Stanley Turtle Anderson was born in Brighton-Le-Sands, Sydney, NSW. His parents had migrated from Northern Ireland. His father was John, a businessman in electrical goods and his mother was Joyce (nee Carson). Stanley was the second of six children.
Stan attended Canterbury Boys High School and following his matriculation was awarded a Commonwealth Scholarship. His father had wished him to join the family business but he preferred to attend university and it is rumored that he chose medicine as it was the longest course for which he could use his Commonwealth Scholarship. He graduated from the University of Sydney in 1960.
He was appointed a resident medical officer at Sydney Hospital and continued in that position until 1965. Initially he had decided to train in radiology but only continued that for one year because he missed having patient contact. He then commenced training as a physician, obtaining his MRACP in 1965 and was appointed FRACP in 1973. In 1972, he became a member of the Cardiac Society of Australia and New Zealand and in 2004 was awarded the Fellowship of that Society.
In January 1966, he was appointed assistant physician to the Cardiovascular Diagnostic Service at The Alfred Hospital, Melbourne and remained in that position until 1969. He was then appointed deputy director of the Cardiovascular Diagnostic Service and later that department became the Department of Cardiology. Stan remained in that position until his retirement from The Alfred Hospital in 1995. Stan's interesting experiences in medicine included working as a locum with the Flying Doctor Service in South Australia and as a ship's doctor on board a cargo vessel plying from Sydney to Papua New Guinea.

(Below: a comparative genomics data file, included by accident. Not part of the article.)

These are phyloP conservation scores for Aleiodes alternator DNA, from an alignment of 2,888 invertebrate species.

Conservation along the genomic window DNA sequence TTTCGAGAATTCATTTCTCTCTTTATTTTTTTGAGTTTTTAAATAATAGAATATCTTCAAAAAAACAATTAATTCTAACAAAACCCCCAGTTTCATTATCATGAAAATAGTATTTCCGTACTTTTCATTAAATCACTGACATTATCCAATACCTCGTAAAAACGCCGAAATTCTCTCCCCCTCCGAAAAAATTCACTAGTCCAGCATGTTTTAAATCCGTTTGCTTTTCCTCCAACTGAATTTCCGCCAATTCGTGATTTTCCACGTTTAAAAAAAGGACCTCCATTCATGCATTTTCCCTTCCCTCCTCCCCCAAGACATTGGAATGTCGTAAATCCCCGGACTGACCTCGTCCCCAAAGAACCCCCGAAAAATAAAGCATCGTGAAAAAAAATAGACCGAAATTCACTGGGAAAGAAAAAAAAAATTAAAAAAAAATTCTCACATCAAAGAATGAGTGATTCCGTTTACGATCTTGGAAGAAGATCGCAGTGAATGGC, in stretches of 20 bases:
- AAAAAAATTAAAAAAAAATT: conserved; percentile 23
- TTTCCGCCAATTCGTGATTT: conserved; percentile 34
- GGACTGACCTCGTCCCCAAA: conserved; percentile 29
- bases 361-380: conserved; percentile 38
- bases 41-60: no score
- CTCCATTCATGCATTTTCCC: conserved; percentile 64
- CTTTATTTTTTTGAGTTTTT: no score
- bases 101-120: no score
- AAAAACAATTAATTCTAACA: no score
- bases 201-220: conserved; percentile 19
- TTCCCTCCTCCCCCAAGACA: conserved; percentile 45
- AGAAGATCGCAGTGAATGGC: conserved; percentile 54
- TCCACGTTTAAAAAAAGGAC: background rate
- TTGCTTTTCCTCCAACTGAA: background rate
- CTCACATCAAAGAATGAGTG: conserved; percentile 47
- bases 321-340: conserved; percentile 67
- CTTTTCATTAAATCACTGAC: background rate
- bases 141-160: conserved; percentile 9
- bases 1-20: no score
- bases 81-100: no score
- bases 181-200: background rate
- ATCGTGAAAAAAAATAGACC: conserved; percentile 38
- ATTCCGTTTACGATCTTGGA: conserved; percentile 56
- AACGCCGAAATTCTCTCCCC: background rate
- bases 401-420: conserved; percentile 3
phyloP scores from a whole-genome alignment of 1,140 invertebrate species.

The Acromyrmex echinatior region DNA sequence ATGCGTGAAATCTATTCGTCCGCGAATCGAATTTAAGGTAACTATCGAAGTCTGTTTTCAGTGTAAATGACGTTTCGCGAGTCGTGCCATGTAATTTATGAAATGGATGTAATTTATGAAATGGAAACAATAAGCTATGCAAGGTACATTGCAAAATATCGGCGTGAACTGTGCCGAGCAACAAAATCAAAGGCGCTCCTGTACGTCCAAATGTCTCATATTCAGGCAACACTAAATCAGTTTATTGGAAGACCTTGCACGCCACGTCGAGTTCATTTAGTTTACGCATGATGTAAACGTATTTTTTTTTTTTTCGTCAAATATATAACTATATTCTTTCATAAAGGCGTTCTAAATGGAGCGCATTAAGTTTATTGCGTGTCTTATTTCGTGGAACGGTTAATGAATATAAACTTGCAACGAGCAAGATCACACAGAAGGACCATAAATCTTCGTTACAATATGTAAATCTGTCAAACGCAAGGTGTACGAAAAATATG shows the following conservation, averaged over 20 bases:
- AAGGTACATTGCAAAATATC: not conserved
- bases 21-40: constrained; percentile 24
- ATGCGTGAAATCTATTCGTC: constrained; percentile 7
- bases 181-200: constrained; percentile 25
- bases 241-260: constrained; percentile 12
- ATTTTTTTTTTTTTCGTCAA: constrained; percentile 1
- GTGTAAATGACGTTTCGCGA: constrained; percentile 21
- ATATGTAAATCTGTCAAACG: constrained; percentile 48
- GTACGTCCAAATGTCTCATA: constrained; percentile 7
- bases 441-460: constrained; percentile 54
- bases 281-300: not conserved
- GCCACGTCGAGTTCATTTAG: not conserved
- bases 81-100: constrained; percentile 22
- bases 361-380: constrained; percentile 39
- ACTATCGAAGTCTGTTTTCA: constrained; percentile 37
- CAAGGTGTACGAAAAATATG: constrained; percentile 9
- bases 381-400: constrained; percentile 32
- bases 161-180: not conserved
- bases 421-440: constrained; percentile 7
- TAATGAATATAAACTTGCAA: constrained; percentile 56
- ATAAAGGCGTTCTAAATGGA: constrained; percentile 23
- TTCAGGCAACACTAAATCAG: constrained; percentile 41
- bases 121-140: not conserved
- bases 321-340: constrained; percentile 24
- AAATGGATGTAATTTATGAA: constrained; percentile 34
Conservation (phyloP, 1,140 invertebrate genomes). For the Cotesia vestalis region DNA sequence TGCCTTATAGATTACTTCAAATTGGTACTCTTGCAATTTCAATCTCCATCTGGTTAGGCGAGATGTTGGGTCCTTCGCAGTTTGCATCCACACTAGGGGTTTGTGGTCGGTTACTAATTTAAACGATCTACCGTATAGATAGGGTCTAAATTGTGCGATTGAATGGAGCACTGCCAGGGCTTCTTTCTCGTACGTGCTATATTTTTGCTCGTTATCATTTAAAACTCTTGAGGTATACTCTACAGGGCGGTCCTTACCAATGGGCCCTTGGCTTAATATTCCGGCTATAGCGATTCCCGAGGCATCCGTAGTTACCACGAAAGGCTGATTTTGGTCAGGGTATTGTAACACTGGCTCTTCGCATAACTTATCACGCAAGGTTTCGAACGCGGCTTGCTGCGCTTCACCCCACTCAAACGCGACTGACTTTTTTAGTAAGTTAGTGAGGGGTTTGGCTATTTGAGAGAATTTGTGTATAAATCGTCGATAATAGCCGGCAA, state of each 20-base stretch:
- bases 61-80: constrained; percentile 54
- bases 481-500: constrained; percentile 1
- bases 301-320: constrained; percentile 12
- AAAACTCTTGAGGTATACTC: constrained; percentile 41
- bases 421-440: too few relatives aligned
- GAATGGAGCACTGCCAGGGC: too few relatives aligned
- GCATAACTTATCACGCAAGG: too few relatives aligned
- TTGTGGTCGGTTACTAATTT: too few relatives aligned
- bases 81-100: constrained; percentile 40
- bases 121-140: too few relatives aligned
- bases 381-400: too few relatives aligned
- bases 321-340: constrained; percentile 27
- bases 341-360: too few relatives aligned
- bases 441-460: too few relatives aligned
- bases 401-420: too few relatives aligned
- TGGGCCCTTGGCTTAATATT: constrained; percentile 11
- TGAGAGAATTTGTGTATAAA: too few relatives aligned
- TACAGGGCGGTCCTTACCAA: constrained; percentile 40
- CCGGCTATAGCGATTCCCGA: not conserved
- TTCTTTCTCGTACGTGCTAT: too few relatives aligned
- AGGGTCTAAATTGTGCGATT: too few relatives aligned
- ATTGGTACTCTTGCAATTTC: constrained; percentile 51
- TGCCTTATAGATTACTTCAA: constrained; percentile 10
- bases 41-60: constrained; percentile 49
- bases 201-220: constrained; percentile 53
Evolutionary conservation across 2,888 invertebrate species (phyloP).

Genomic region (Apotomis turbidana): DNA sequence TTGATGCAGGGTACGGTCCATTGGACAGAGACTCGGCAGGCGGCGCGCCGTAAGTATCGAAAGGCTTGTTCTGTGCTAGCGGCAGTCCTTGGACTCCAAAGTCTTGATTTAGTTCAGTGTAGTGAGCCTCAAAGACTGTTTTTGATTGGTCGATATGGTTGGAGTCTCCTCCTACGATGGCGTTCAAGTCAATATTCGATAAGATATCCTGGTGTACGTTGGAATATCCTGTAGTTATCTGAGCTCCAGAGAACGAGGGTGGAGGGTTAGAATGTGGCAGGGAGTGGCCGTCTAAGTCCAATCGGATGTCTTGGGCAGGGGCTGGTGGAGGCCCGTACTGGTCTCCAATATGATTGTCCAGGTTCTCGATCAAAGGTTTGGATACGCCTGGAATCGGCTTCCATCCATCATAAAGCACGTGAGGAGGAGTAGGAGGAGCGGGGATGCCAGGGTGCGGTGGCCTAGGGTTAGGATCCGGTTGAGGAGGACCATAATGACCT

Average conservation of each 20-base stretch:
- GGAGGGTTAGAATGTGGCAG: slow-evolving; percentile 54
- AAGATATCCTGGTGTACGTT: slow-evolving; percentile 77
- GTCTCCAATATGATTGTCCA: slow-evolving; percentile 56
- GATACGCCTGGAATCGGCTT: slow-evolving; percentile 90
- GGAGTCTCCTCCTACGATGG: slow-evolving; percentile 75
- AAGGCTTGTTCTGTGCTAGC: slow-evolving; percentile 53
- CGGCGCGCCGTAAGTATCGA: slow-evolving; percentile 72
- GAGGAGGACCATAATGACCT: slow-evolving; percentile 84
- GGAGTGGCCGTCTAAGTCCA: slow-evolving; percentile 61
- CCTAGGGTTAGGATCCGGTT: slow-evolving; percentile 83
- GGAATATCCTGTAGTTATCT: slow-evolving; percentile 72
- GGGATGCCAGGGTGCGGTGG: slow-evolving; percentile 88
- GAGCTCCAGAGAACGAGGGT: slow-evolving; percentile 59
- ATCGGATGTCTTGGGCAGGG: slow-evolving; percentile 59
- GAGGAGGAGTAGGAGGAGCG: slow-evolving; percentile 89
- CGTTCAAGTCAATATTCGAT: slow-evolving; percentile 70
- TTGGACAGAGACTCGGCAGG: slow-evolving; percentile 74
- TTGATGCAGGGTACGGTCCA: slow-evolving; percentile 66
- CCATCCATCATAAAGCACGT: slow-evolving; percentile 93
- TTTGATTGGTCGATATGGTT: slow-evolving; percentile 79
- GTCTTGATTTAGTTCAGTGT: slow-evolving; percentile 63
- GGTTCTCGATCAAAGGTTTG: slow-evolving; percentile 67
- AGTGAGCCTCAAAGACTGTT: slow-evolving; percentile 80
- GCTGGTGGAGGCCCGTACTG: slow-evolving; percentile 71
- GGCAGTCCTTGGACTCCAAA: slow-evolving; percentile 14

Stan was intimately involved in the early days of advancements in cardiology techniques including cardiac catheterisation with transeptal puncture and coronary angiography. He was also involved in the early introduction of Holter monitoring and echocardiography and later trained in interventional cardiology including angioplasty and stent deployment.
Despite his involvement in these technologies, he remained an ardent clinical cardiologist. He had a particular love of electrocardiography which preceded modern electrophysiology. He enjoyed the challenge of deductive reasoning in the interpretation of electrocardiography. This was heightened at a time of sabbatical leave at Duke University in Durham, North Carolina when Stan participated in a weekly departmental seminar on electrocardiography and was the major contributor. He also enjoyed an early morning journal club which he initiated in 1970 and which continues to this day at the same time. Another major interest of Stan was artificial pacemaker insertion and analysis. Stan was responsible for the pacemaker program at The Alfred Hospital.
He retired from The Alfred Hospital in 1995 to enter full-time private practice in the southern suburbs of Melbourne. His hospital appointments included Masada Hospital and he continued interventional and invasive cardiological practice at St Francis Xavier Cabrini Hospital.